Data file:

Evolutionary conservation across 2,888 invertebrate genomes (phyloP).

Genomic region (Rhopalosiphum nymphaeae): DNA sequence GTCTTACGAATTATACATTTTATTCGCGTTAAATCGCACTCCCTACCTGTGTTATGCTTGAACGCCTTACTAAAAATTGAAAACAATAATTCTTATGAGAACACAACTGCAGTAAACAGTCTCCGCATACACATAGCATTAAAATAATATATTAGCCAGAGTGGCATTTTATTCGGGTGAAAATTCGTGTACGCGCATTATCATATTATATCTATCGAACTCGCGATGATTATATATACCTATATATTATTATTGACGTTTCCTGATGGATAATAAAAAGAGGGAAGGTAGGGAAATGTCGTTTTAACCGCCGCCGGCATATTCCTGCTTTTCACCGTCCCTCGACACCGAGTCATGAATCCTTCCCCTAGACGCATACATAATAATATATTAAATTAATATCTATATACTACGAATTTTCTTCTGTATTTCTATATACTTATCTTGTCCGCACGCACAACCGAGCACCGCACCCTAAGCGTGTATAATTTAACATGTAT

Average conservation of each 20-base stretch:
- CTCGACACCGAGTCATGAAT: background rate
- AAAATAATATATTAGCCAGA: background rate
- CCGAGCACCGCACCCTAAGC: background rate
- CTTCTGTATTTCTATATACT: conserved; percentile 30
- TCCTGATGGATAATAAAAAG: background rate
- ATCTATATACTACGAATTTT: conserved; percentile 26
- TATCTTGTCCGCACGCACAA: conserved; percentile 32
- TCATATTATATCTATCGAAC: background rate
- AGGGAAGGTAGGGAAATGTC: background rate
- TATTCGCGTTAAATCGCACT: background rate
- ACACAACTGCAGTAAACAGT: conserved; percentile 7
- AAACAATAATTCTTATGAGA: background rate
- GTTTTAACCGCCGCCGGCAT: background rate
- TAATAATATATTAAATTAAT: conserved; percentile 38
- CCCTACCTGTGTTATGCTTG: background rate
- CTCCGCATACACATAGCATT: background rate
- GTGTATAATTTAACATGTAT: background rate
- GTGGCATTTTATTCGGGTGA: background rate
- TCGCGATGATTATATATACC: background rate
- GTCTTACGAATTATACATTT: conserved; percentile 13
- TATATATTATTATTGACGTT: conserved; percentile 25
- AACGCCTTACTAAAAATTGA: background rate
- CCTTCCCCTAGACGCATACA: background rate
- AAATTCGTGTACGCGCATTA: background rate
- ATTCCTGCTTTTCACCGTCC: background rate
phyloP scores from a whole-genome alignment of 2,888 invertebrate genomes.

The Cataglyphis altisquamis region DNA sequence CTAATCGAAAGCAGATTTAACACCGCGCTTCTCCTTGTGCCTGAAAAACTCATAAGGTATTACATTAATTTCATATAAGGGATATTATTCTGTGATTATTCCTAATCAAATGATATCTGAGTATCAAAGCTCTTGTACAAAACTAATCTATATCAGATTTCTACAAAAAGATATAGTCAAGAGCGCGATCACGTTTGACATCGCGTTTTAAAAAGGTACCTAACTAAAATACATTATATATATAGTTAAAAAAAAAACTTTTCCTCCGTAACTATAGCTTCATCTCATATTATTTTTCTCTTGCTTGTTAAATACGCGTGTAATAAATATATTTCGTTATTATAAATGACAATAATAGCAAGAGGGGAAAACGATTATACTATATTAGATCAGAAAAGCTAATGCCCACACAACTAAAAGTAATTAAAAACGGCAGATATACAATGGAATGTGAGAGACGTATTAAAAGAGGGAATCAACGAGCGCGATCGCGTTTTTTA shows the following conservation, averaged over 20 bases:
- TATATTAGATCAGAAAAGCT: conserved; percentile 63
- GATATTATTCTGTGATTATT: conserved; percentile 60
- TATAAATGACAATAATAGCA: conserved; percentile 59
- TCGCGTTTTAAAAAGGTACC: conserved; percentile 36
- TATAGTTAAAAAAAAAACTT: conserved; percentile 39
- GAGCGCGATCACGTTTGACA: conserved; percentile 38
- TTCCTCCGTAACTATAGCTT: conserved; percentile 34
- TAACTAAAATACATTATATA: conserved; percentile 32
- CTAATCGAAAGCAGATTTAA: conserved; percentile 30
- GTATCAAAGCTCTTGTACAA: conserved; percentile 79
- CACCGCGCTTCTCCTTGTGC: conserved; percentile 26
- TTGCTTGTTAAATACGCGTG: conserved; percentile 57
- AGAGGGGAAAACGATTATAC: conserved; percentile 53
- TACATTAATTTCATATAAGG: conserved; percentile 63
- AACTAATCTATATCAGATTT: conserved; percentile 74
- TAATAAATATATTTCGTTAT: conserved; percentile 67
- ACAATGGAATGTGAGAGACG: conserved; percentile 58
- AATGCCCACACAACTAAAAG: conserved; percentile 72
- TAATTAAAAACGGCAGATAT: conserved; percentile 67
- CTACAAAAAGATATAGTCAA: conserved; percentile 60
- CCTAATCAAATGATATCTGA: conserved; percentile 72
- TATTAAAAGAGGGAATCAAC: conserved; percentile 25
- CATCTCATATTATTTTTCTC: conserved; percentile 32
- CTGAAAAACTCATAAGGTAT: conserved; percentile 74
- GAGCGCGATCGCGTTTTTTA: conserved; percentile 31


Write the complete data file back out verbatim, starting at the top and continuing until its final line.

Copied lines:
Evolutionary conservation across 2,888 invertebrate genomes (phyloP).

Genomic region (Rhopalosiphum nymphaeae): DNA sequence GTCTTACGAATTATACATTTTATTCGCGTTAAATCGCACTCCCTACCTGTGTTATGCTTGAACGCCTTACTAAAAATTGAAAACAATAATTCTTATGAGAACACAACTGCAGTAAACAGTCTCCGCATACACATAGCATTAAAATAATATATTAGCCAGAGTGGCATTTTATTCGGGTGAAAATTCGTGTACGCGCATTATCATATTATATCTATCGAACTCGCGATGATTATATATACCTATATATTATTATTGACGTTTCCTGATGGATAATAAAAAGAGGGAAGGTAGGGAAATGTCGTTTTAACCGCCGCCGGCATATTCCTGCTTTTCACCGTCCCTCGACACCGAGTCATGAATCCTTCCCCTAGACGCATACATAATAATATATTAAATTAATATCTATATACTACGAATTTTCTTCTGTATTTCTATATACTTATCTTGTCCGCACGCACAACCGAGCACCGCACCCTAAGCGTGTATAATTTAACATGTAT

Average conservation of each 20-base stretch:
- CTCGACACCGAGTCATGAAT: background rate
- AAAATAATATATTAGCCAGA: background rate
- CCGAGCACCGCACCCTAAGC: background rate
- CTTCTGTATTTCTATATACT: conserved; percentile 30
- TCCTGATGGATAATAAAAAG: background rate
- ATCTATATACTACGAATTTT: conserved; percentile 26
- TATCTTGTCCGCACGCACAA: conserved; percentile 32
- TCATATTATATCTATCGAAC: background rate
- AGGGAAGGTAGGGAAATGTC: background rate
- TATTCGCGTTAAATCGCACT: background rate
- ACACAACTGCAGTAAACAGT: conserved; percentile 7
- AAACAATAATTCTTATGAGA: background rate
- GTTTTAACCGCCGCCGGCAT: background rate
- TAATAATATATTAAATTAAT: conserved; percentile 38
- CCCTACCTGTGTTATGCTTG: background rate
- CTCCGCATACACATAGCATT: background rate
- GTGTATAATTTAACATGTAT: background rate
- GTGGCATTTTATTCGGGTGA: background rate
- TCGCGATGATTATATATACC: background rate
- GTCTTACGAATTATACATTT: conserved; percentile 13
- TATATATTATTATTGACGTT: conserved; percentile 25
- AACGCCTTACTAAAAATTGA: background rate
- CCTTCCCCTAGACGCATACA: background rate
- AAATTCGTGTACGCGCATTA: background rate
- ATTCCTGCTTTTCACCGTCC: background rate
phyloP scores from a whole-genome alignment of 2,888 invertebrate genomes.

The Cataglyphis altisquamis region DNA sequence CTAATCGAAAGCAGATTTAACACCGCGCTTCTCCTTGTGCCTGAAAAACTCATAAGGTATTACATTAATTTCATATAAGGGATATTATTCTGTGATTATTCCTAATCAAATGATATCTGAGTATCAAAGCTCTTGTACAAAACTAATCTATATCAGATTTCTACAAAAAGATATAGTCAAGAGCGCGATCACGTTTGACATCGCGTTTTAAAAAGGTACCTAACTAAAATACATTATATATATAGTTAAAAAAAAAACTTTTCCTCCGTAACTATAGCTTCATCTCATATTATTTTTCTCTTGCTTGTTAAATACGCGTGTAATAAATATATTTCGTTATTATAAATGACAATAATAGCAAGAGGGGAAAACGATTATACTATATTAGATCAGAAAAGCTAATGCCCACACAACTAAAAGTAATTAAAAACGGCAGATATACAATGGAATGTGAGAGACGTATTAAAAGAGGGAATCAACGAGCGCGATCGCGTTTTTTA shows the following conservation, averaged over 20 bases:
- TATATTAGATCAGAAAAGCT: conserved; percentile 63
- GATATTATTCTGTGATTATT: conserved; percentile 60
- TATAAATGACAATAATAGCA: conserved; percentile 59
- TCGCGTTTTAAAAAGGTACC: conserved; percentile 36
- TATAGTTAAAAAAAAAACTT: conserved; percentile 39
- GAGCGCGATCACGTTTGACA: conserved; percentile 38
- TTCCTCCGTAACTATAGCTT: conserved; percentile 34
- TAACTAAAATACATTATATA: conserved; percentile 32
- CTAATCGAAAGCAGATTTAA: conserved; percentile 30
- GTATCAAAGCTCTTGTACAA: conserved; percentile 79
- CACCGCGCTTCTCCTTGTGC: conserved; percentile 26
- TTGCTTGTTAAATACGCGTG: conserved; percentile 57
- AGAGGGGAAAACGATTATAC: conserved; percentile 53
- TACATTAATTTCATATAAGG: conserved; percentile 63
- AACTAATCTATATCAGATTT: conserved; percentile 74
- TAATAAATATATTTCGTTAT: conserved; percentile 67
- ACAATGGAATGTGAGAGACG: conserved; percentile 58
- AATGCCCACACAACTAAAAG: conserved; percentile 72
- TAATTAAAAACGGCAGATAT: conserved; percentile 67
- CTACAAAAAGATATAGTCAA: conserved; percentile 60
- CCTAATCAAATGATATCTGA: conserved; percentile 72
- TATTAAAAGAGGGAATCAAC: conserved; percentile 25
- CATCTCATATTATTTTTCTC: conserved; percentile 32
- CTGAAAAACTCATAAGGTAT: conserved; percentile 74
- GAGCGCGATCGCGTTTTTTA: conserved; percentile 31